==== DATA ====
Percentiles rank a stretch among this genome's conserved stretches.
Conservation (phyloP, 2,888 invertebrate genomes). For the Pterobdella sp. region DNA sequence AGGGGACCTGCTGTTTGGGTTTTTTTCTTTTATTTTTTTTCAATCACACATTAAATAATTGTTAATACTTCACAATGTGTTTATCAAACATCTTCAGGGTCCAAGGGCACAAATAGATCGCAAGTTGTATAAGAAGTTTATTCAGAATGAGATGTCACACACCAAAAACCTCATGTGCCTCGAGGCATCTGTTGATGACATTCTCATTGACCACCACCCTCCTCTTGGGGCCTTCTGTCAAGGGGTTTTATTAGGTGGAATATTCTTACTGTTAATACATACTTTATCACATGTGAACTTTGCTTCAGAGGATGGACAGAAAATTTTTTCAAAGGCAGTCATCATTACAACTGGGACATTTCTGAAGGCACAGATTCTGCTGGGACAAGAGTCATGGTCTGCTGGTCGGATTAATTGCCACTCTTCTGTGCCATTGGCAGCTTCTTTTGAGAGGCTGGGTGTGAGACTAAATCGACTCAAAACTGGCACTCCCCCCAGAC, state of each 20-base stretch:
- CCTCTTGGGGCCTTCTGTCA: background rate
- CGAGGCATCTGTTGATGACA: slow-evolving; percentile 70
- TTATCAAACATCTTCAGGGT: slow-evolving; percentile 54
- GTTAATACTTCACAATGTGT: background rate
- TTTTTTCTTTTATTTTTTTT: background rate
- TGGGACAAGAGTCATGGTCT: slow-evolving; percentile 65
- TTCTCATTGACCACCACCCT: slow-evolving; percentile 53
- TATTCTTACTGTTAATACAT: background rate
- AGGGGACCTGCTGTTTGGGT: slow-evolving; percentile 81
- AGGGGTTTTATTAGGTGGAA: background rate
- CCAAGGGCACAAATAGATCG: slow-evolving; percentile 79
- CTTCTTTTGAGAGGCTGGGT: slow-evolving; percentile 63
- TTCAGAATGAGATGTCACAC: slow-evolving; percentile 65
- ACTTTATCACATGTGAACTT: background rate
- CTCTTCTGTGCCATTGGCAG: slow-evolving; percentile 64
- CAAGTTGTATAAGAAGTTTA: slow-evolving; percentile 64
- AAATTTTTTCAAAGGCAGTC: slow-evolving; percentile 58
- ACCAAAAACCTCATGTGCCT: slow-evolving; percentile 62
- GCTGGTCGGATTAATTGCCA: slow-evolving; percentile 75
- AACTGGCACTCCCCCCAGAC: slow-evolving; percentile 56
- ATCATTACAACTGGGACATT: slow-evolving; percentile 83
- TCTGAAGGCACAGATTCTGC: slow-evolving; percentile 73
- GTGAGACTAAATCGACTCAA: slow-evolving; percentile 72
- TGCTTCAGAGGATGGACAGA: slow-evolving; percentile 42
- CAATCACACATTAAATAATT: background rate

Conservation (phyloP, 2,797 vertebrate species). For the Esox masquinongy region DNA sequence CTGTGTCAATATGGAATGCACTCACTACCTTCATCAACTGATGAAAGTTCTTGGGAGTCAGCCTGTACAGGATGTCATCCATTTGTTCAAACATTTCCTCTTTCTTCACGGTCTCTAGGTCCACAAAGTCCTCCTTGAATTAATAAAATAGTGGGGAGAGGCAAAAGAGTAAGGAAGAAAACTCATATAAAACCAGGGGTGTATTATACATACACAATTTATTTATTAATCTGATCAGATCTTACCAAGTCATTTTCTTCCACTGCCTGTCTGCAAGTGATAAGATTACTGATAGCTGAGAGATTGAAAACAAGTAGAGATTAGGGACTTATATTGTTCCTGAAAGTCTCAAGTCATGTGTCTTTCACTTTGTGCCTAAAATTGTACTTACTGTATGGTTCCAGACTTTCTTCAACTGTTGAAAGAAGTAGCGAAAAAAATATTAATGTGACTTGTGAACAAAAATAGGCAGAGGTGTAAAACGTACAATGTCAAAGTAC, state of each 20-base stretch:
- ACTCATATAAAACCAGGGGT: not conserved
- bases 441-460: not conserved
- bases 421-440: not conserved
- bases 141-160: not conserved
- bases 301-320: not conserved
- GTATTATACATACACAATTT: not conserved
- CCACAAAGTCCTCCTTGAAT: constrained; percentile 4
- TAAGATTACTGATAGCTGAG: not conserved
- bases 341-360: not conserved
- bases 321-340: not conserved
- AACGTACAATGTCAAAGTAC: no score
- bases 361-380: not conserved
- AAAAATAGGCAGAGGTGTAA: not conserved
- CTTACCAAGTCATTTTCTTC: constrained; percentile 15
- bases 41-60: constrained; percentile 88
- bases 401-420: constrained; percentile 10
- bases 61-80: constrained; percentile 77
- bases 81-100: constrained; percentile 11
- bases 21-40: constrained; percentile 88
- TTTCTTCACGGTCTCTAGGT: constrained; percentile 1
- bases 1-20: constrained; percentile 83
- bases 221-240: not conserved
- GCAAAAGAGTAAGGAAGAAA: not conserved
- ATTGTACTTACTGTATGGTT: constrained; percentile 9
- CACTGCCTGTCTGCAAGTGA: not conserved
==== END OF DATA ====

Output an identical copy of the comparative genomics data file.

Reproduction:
Percentiles rank a stretch among this genome's conserved stretches.
Conservation (phyloP, 2,888 invertebrate genomes). For the Pterobdella sp. region DNA sequence AGGGGACCTGCTGTTTGGGTTTTTTTCTTTTATTTTTTTTCAATCACACATTAAATAATTGTTAATACTTCACAATGTGTTTATCAAACATCTTCAGGGTCCAAGGGCACAAATAGATCGCAAGTTGTATAAGAAGTTTATTCAGAATGAGATGTCACACACCAAAAACCTCATGTGCCTCGAGGCATCTGTTGATGACATTCTCATTGACCACCACCCTCCTCTTGGGGCCTTCTGTCAAGGGGTTTTATTAGGTGGAATATTCTTACTGTTAATACATACTTTATCACATGTGAACTTTGCTTCAGAGGATGGACAGAAAATTTTTTCAAAGGCAGTCATCATTACAACTGGGACATTTCTGAAGGCACAGATTCTGCTGGGACAAGAGTCATGGTCTGCTGGTCGGATTAATTGCCACTCTTCTGTGCCATTGGCAGCTTCTTTTGAGAGGCTGGGTGTGAGACTAAATCGACTCAAAACTGGCACTCCCCCCAGAC, state of each 20-base stretch:
- CCTCTTGGGGCCTTCTGTCA: background rate
- CGAGGCATCTGTTGATGACA: slow-evolving; percentile 70
- TTATCAAACATCTTCAGGGT: slow-evolving; percentile 54
- GTTAATACTTCACAATGTGT: background rate
- TTTTTTCTTTTATTTTTTTT: background rate
- TGGGACAAGAGTCATGGTCT: slow-evolving; percentile 65
- TTCTCATTGACCACCACCCT: slow-evolving; percentile 53
- TATTCTTACTGTTAATACAT: background rate
- AGGGGACCTGCTGTTTGGGT: slow-evolving; percentile 81
- AGGGGTTTTATTAGGTGGAA: background rate
- CCAAGGGCACAAATAGATCG: slow-evolving; percentile 79
- CTTCTTTTGAGAGGCTGGGT: slow-evolving; percentile 63
- TTCAGAATGAGATGTCACAC: slow-evolving; percentile 65
- ACTTTATCACATGTGAACTT: background rate
- CTCTTCTGTGCCATTGGCAG: slow-evolving; percentile 64
- CAAGTTGTATAAGAAGTTTA: slow-evolving; percentile 64
- AAATTTTTTCAAAGGCAGTC: slow-evolving; percentile 58
- ACCAAAAACCTCATGTGCCT: slow-evolving; percentile 62
- GCTGGTCGGATTAATTGCCA: slow-evolving; percentile 75
- AACTGGCACTCCCCCCAGAC: slow-evolving; percentile 56
- ATCATTACAACTGGGACATT: slow-evolving; percentile 83
- TCTGAAGGCACAGATTCTGC: slow-evolving; percentile 73
- GTGAGACTAAATCGACTCAA: slow-evolving; percentile 72
- TGCTTCAGAGGATGGACAGA: slow-evolving; percentile 42
- CAATCACACATTAAATAATT: background rate

Conservation (phyloP, 2,797 vertebrate species). For the Esox masquinongy region DNA sequence CTGTGTCAATATGGAATGCACTCACTACCTTCATCAACTGATGAAAGTTCTTGGGAGTCAGCCTGTACAGGATGTCATCCATTTGTTCAAACATTTCCTCTTTCTTCACGGTCTCTAGGTCCACAAAGTCCTCCTTGAATTAATAAAATAGTGGGGAGAGGCAAAAGAGTAAGGAAGAAAACTCATATAAAACCAGGGGTGTATTATACATACACAATTTATTTATTAATCTGATCAGATCTTACCAAGTCATTTTCTTCCACTGCCTGTCTGCAAGTGATAAGATTACTGATAGCTGAGAGATTGAAAACAAGTAGAGATTAGGGACTTATATTGTTCCTGAAAGTCTCAAGTCATGTGTCTTTCACTTTGTGCCTAAAATTGTACTTACTGTATGGTTCCAGACTTTCTTCAACTGTTGAAAGAAGTAGCGAAAAAAATATTAATGTGACTTGTGAACAAAAATAGGCAGAGGTGTAAAACGTACAATGTCAAAGTAC, state of each 20-base stretch:
- ACTCATATAAAACCAGGGGT: not conserved
- bases 441-460: not conserved
- bases 421-440: not conserved
- bases 141-160: not conserved
- bases 301-320: not conserved
- GTATTATACATACACAATTT: not conserved
- CCACAAAGTCCTCCTTGAAT: constrained; percentile 4
- TAAGATTACTGATAGCTGAG: not conserved
- bases 341-360: not conserved
- bases 321-340: not conserved
- AACGTACAATGTCAAAGTAC: no score
- bases 361-380: not conserved
- AAAAATAGGCAGAGGTGTAA: not conserved
- CTTACCAAGTCATTTTCTTC: constrained; percentile 15
- bases 41-60: constrained; percentile 88
- bases 401-420: constrained; percentile 10
- bases 61-80: constrained; percentile 77
- bases 81-100: constrained; percentile 11
- bases 21-40: constrained; percentile 88
- TTTCTTCACGGTCTCTAGGT: constrained; percentile 1
- bases 1-20: constrained; percentile 83
- bases 221-240: not conserved
- GCAAAAGAGTAAGGAAGAAA: not conserved
- ATTGTACTTACTGTATGGTT: constrained; percentile 9
- CACTGCCTGTCTGCAAGTGA: not conserved